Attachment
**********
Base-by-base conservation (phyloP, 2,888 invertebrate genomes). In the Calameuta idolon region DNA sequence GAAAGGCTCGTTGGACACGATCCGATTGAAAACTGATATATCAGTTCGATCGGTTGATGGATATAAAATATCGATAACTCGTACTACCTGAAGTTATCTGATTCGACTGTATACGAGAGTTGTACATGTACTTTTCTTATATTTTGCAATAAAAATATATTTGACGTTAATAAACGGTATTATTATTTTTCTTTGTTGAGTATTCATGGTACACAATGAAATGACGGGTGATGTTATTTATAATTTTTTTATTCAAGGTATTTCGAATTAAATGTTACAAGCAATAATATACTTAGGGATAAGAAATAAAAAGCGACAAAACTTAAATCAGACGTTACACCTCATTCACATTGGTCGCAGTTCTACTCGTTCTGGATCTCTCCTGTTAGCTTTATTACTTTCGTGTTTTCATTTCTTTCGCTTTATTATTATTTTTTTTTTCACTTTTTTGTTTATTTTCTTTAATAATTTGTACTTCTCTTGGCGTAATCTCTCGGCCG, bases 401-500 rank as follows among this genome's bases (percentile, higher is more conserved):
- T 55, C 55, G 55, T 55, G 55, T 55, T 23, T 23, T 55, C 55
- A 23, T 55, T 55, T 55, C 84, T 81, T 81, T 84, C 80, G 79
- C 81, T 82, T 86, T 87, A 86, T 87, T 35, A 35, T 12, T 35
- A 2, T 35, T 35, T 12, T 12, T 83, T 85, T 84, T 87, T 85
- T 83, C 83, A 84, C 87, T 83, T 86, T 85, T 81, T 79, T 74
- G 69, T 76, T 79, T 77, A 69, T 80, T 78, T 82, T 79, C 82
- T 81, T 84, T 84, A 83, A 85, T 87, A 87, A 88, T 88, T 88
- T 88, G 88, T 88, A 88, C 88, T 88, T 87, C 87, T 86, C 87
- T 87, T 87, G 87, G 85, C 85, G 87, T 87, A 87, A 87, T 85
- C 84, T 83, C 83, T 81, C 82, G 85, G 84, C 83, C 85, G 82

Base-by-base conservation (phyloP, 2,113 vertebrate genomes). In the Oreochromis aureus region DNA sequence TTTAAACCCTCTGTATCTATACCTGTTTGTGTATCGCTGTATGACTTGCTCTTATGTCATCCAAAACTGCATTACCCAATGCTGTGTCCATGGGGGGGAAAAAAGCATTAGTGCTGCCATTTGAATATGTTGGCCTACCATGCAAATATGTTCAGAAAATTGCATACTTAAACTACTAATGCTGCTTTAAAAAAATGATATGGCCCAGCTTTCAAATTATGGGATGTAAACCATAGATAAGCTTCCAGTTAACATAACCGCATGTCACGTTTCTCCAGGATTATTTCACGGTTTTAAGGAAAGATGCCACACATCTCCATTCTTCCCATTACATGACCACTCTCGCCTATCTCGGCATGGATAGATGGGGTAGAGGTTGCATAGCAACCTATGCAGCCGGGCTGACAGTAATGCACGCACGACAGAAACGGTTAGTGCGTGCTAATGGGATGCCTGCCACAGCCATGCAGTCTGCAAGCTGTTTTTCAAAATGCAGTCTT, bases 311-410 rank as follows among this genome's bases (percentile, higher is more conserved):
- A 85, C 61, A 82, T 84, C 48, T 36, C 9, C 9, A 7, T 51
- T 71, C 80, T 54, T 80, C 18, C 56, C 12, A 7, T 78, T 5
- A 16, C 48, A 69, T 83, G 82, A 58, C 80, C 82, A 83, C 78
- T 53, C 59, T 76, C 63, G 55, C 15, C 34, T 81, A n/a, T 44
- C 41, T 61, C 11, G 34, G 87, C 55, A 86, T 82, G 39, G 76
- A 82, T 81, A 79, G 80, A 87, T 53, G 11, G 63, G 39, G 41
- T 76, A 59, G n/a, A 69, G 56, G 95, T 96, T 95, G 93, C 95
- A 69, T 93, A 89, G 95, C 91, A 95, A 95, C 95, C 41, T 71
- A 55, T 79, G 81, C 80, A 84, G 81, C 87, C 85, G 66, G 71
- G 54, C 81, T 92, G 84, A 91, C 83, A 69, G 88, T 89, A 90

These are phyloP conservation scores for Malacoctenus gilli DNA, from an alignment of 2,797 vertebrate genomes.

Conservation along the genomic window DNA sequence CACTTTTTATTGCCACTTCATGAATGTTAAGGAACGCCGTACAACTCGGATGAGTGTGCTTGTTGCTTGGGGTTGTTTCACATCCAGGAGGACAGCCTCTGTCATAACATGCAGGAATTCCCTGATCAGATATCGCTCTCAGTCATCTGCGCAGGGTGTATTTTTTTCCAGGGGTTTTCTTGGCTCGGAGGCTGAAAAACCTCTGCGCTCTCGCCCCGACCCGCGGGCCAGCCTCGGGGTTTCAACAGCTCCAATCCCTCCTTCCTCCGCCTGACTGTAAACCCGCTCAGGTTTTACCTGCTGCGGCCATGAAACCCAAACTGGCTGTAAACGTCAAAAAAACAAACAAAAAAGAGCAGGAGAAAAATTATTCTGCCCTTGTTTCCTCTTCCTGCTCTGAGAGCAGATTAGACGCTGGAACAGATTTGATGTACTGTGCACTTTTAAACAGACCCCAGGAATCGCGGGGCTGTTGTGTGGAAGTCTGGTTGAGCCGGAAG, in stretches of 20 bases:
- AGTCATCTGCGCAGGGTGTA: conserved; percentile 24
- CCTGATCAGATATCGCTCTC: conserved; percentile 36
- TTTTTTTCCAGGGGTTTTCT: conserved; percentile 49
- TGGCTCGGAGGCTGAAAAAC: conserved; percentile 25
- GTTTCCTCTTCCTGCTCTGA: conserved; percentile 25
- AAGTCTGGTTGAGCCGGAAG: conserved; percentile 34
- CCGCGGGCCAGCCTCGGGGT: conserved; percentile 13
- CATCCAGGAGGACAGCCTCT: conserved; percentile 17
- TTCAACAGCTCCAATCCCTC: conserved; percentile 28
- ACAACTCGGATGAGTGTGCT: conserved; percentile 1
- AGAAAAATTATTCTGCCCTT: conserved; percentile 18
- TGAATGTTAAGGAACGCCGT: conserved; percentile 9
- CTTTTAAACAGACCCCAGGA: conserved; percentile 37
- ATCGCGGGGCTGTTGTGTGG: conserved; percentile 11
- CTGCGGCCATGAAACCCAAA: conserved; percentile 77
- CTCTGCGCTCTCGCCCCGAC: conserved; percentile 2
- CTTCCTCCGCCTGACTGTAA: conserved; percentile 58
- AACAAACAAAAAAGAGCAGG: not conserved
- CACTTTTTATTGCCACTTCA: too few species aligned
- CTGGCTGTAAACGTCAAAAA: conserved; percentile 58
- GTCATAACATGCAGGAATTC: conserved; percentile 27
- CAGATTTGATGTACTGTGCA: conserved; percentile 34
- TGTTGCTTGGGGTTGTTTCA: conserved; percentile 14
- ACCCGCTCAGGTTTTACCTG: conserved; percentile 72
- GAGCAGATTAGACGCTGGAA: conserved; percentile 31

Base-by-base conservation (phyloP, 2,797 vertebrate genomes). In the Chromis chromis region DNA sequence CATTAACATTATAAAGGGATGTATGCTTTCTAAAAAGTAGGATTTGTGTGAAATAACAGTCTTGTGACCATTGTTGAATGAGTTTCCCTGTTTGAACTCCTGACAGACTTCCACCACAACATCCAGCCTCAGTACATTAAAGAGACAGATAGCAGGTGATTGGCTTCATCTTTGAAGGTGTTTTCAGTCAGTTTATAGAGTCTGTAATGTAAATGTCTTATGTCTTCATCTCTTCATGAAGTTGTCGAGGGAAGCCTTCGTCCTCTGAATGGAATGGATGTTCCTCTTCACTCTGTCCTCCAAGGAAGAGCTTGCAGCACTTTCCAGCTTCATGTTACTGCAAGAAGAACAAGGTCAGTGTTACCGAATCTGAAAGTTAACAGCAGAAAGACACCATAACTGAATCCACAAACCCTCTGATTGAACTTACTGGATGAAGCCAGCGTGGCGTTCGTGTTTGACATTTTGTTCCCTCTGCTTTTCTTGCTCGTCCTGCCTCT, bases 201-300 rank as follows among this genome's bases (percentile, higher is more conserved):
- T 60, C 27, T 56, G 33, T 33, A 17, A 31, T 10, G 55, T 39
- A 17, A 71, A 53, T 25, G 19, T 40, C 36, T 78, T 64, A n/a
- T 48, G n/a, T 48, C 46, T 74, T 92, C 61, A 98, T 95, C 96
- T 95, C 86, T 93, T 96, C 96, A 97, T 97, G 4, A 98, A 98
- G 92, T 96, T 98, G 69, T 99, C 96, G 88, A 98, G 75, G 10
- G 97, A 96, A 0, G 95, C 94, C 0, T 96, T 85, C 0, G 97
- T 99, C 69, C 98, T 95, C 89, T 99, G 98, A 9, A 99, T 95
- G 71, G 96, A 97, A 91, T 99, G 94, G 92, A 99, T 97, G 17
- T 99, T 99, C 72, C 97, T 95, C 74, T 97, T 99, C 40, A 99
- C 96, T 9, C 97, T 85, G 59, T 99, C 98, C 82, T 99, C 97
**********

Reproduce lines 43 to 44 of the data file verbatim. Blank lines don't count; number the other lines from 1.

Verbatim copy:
- CACTTTTTATTGCCACTTCA: too few species aligned
- CTGGCTGTAAACGTCAAAAA: conserved; percentile 58